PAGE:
B knows that C and A have green eyes (different from and adds to (1))OR , how is standing in a circle, and all looking into everyone's else's eyes, not equal to making statement that "at least one of you have green eyes?"
If all 3 assent to the above statement then A would know the extra piece of knowledge that:
B knows that C knows that there is at least one dragon with green eyes. (different from and adds to (2))
Re: BR Maths Corner1
Some one sent me this puzzle.
Five men are sitting at a table playing cards:
Mr. Butcher
Mr. Potter
Mr. Carpenter
Mr. Coalmechant
Mr. Sailor
The name of each of those men corresponds with a profession. However, the profession of each of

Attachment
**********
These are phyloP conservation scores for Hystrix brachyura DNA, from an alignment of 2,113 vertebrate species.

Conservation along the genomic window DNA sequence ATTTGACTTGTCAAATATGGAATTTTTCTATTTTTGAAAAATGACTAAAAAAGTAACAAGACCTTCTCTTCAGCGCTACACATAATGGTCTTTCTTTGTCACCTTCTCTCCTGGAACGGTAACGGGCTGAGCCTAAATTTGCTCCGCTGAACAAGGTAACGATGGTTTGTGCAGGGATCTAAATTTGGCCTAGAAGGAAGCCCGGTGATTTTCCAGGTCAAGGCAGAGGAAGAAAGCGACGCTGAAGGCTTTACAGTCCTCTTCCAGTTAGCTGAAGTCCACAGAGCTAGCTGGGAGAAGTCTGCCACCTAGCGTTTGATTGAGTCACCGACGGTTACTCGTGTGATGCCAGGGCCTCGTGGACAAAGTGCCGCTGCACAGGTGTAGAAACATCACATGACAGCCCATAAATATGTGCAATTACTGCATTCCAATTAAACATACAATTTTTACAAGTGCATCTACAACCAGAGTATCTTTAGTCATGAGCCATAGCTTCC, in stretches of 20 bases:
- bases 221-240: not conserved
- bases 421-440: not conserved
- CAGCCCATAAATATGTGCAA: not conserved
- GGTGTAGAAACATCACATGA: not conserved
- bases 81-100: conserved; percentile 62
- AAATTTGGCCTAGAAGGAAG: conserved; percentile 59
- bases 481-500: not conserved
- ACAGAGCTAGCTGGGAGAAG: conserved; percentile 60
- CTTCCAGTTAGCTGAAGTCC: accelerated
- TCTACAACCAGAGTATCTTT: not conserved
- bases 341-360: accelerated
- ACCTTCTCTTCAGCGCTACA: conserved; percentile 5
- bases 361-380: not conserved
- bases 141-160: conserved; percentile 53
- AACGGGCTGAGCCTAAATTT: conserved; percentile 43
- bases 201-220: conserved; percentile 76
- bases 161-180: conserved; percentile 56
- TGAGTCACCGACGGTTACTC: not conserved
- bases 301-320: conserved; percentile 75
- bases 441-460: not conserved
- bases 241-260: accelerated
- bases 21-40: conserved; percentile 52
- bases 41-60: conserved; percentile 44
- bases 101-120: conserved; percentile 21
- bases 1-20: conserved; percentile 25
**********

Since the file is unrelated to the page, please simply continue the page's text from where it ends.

them does not correspond with their names.
Each person is taking only one action at a specific moment in time.
Mr. Butcher hands over the cards to the Sailor to distribute them while the coalmrechant smokes
a pipe and Mr. Carpenter orders a beer; the fifth man, Mr. Potter smokes the cigar which was
given by the butcher.
What is the profession of each man?
Five men are sitting at a table playing cards:
Mr. Butcher
Mr. Potter
Mr. Carpenter
Mr. Coalmechant
Mr. Sailor
The name of each of those men corresponds with a profession. However, the profession of each of
them does not correspond with their names.
Each person is taking only one action at a specific moment in time.
Mr. Butcher hands over the cards to the Sailor to distribute them while the coalmrechant smokes
a pipe and Mr. Carpenter orders a beer; the fifth man, Mr. Potter smokes the cigar which was
given by the butcher.
What is the profession of each man?
Re: BR Maths Corner1
aiyoo! i'll go back to nukkad